Buildings "biggest lever" for improving global resource efficiency says UN report

The built environment is the fastest-growing consumer of materials in the world – but it also offers the most potential for improvement according to Julia Okatz, advisor on the UN’s landmark Global Resource Outlook.

Making buildings and neighbourhoods more efficient could reduce the global need for raw materials by 25 per cent by 2060, the International Resource Panel (IRP) report found, while slashing energy demand and emissions by 30 per cent.

“Built environment patterns are the single most important determiner of a country’s emissions,” Okatz told Dezeen.

“[Firstly] because of its direct impacts, because of heating and all the climate impacts embodied in materials, but also because of its impact on people’s behaviour,” she continued.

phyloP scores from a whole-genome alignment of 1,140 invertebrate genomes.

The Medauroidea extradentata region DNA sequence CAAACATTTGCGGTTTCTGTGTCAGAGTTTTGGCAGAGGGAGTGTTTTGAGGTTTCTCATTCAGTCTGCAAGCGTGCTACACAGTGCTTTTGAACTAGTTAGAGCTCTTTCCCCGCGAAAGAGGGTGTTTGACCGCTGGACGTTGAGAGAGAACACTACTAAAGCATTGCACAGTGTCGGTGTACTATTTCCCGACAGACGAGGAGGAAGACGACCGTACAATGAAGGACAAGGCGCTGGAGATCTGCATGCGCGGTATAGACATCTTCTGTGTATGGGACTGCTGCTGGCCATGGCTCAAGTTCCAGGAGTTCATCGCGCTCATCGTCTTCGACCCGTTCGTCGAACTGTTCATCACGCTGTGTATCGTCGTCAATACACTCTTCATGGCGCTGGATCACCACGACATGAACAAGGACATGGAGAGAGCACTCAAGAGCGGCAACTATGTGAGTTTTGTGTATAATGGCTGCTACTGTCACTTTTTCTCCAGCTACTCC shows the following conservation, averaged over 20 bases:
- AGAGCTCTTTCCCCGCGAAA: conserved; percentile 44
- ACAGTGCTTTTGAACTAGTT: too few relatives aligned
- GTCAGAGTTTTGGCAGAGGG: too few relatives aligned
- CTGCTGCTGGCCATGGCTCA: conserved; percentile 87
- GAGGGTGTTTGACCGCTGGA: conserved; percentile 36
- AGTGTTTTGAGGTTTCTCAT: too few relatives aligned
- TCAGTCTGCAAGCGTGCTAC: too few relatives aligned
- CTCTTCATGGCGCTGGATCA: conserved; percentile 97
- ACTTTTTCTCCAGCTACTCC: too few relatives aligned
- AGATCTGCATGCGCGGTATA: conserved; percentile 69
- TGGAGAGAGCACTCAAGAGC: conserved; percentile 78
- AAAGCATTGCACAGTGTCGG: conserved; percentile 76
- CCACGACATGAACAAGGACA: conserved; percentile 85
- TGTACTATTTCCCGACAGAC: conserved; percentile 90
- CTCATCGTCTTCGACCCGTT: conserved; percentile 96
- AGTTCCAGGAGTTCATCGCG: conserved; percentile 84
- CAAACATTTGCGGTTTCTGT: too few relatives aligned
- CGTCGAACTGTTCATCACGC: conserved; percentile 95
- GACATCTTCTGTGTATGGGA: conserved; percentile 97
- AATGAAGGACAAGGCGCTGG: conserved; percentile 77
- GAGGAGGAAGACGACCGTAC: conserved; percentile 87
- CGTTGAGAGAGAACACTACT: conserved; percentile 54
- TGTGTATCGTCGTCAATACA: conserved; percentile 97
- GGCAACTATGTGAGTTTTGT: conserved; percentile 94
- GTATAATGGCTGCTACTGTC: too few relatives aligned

“The built environment isn’t just concrete use, it has all these other implications on energy use, so it is probably the biggest lever overall.”

Graphic from IRP's GRO24 report showing global material extraction, four main material categories, 1970 – 2024, million tonnes
Above: IRP report shows resource use has skyrocketed since 1970. Top image: De Sijs housing in Belgium offers an example of more resource-efficient design

The need for carefully considered buildings that reduce resource use while maintaining or even improving inhabitants’ quality of life presents an exciting opportunity for architects to take more control of the planning process, Okatz argues,

“I think architects would be one of the major benefitting industries in this scenario,” she said.